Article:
RUSSIA - Tags: POLITICS HEADSHOT
Russia's Foreign Minister Sergei Lavrov attends a news conference in Moscow, August 25, 2014. Russia is willing to use any form of diplomacy to end the conflict in Ukraine, Lavrov said on Monday on the eve of a meeting between the Russian and Ukrainian presidents. REUTERS/Maxim Zmeyev (RUSSIA - Tags: POLITICS HEADSHOT) - RTR43MEI Maxim Zmeyev/Reuters
Foreign Minister Sergei Lavrov underlined Russia's opposition to Ukraine joining NATO as the alliance gathered for a summit on Thursday and warned the United States not to try to impose its own will on the former Soviet republic.
In a reference to opponents of NATO membership in Ukraine, who include members of the Russian-speaking minority, Lavrov said attempts to end the country's non-aligned status could "derail all efforts aimed at initiating a dialogue with the aim of ensuring national security."
Ukraine and Russia have been locked in a standoff for months, with pro-Moscow forces stirring instability in eastern Ukrainian cities. On the eve of the NATO summit in Cardiff, Wales, Russia and Ukraine said they were working on a deal to halt the fighting, but Western leaders expressed skepticism — noting it wasn't the first attempt to end the deadly conflict.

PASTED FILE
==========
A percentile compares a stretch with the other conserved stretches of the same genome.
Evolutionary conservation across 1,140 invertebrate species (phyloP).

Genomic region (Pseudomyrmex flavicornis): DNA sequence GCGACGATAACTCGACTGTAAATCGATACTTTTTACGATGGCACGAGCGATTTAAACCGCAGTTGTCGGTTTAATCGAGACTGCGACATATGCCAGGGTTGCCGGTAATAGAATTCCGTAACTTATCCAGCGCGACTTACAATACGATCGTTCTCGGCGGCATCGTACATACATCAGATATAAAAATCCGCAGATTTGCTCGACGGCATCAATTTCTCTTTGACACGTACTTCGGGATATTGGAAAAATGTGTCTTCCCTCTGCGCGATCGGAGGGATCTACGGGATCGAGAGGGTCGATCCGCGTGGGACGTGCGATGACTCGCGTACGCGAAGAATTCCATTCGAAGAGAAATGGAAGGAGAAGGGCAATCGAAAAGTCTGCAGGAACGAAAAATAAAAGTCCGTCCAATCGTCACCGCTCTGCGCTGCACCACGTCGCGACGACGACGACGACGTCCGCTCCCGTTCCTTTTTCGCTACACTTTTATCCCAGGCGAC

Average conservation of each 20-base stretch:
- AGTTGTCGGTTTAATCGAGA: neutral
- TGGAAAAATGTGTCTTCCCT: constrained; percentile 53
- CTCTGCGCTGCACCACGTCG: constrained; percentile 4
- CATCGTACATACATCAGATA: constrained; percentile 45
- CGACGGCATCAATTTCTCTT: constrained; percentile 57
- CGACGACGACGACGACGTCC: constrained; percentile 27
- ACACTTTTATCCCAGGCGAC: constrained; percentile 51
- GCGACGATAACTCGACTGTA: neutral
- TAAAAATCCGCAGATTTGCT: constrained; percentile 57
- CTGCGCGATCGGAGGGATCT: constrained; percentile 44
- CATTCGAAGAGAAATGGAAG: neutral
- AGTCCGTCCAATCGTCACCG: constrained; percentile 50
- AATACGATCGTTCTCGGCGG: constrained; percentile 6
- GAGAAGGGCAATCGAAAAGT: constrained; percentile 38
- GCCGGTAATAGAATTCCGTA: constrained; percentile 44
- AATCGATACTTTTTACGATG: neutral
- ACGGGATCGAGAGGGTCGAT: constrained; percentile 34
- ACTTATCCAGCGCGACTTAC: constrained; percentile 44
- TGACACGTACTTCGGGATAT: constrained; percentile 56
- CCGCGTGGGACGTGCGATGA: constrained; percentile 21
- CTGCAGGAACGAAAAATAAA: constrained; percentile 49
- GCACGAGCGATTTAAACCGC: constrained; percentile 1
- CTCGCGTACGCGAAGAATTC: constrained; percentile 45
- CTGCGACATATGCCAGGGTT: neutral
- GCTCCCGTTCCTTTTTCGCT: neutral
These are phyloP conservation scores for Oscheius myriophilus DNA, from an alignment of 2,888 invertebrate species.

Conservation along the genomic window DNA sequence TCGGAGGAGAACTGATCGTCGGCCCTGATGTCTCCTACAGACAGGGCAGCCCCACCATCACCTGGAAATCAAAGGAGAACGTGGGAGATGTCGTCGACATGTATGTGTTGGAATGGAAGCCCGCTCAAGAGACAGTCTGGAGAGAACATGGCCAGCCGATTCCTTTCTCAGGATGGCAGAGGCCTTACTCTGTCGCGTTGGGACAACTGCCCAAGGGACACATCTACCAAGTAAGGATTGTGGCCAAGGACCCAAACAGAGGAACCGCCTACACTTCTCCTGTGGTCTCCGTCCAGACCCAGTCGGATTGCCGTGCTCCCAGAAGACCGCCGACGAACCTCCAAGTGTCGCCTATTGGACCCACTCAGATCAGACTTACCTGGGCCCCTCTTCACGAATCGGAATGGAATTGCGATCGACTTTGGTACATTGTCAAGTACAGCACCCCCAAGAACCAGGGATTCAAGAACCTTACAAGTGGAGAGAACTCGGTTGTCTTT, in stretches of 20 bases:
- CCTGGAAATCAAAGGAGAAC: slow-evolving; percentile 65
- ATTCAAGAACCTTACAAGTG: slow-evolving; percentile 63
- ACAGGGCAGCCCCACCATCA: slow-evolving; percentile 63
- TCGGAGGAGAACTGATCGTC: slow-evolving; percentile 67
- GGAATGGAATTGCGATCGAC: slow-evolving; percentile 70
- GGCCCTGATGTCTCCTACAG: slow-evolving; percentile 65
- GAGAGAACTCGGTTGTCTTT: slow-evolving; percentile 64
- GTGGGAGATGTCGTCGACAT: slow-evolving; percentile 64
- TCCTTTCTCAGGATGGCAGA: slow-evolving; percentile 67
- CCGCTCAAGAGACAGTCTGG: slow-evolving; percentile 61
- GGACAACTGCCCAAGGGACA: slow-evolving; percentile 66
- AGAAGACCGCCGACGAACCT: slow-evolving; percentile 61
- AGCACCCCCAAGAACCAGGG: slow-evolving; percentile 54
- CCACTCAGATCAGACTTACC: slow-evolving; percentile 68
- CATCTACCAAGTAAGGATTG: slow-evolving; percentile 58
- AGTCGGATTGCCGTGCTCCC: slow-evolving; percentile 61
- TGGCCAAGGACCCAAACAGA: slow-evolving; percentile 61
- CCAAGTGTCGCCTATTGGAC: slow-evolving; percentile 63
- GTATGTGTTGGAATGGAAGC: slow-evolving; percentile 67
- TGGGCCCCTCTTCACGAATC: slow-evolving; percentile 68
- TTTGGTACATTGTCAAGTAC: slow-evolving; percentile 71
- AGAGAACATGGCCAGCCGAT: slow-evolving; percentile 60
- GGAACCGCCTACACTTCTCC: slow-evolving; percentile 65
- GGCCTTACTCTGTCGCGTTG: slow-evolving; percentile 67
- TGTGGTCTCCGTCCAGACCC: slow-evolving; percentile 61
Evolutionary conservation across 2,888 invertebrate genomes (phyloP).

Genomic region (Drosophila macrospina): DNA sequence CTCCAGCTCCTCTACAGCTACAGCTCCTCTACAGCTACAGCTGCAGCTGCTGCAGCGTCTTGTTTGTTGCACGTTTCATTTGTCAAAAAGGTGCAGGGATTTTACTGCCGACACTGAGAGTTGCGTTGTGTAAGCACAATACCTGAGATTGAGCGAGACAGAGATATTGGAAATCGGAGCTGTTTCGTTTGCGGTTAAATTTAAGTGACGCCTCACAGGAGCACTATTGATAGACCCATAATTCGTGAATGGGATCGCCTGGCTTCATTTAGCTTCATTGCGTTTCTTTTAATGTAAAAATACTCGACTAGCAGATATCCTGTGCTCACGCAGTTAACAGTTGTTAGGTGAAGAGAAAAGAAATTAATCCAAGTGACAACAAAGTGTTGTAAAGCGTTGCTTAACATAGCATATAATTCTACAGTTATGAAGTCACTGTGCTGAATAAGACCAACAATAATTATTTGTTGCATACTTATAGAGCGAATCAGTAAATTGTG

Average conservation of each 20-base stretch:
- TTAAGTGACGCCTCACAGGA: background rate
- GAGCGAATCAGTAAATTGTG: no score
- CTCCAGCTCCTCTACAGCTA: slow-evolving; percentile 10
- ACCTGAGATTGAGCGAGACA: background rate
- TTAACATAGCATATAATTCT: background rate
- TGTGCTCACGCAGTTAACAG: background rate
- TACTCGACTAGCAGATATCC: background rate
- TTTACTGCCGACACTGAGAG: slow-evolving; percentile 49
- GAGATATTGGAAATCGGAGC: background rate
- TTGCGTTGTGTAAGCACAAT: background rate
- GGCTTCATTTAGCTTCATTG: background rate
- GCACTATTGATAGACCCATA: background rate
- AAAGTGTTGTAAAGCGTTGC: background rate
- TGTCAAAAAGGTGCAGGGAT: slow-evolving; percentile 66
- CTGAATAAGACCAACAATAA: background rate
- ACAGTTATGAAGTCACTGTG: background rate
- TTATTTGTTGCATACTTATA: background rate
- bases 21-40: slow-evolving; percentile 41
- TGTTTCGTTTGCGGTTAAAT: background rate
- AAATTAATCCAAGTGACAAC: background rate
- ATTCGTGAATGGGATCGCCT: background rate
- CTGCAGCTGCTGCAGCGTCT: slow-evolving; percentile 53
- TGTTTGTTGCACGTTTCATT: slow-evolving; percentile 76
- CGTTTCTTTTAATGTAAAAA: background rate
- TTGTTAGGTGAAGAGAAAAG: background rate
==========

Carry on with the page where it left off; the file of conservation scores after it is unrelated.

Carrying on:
"We are faced with a dramatically changed security environment. To the east, Russia is attacking Ukraine," NATO Secretary-General Anders Fogh Rasmussen said as he arrived in Wales.
Poroshenko to attend summit
In a show of Western solidarity with his embattled nation, Ukrainian President Petro Poroshenko will participate in the NATO summit. Poroshenko will be the only head of state of a non-NATO member country in attendance.
Leaders are expected to agree on the creation of a rapid response force that would set up in nations in the alliance's eastern flank to serve as a deterrent to Russia. Baltic nations and others in the region fear Moscow could set its sights on their borders next.
"We must use our military to ensure a persistent presence in Eastern Europe, making clear to Russia that we will always uphold our Article 5 commitments to collective self-defense," wrote U.S. President Barack Obama and U.K. Prime Minister David Cameron in a joint editorial published in the Times of London published Thursday morning.
Under Article 5 of the NATO charter, an attack on one member state is viewed an an attack on the whole alliance. Obama reiterated his support for that principle Wednesday during a visit to Estonia, one of the newer NATO members set on edge by Russia's provocations.
Fighting continues in Ukraine's east
Mortar fire rocked the southern reaches of the separatist stronghold of Donetsk overnight, despite the efforts to secure a ceasefire, witnesses said.
Northern areas of the city also came under fire on Wednesday after Russian President Vladimir Putin proposed a seven-step plan for peace following a telephone conversation with Ukrainian President Petro Poroshenko.
There were unconfirmed reports of deaths in Petrovka to the south of Donetsk.
"I don't think the Ukrainians can hold on to any peace agreement. They talked peace yesterday and then shell the Petrovka district of the city overnight. Civilians were killed again," said a rebel fighter, who used the nom de guerre Miner.
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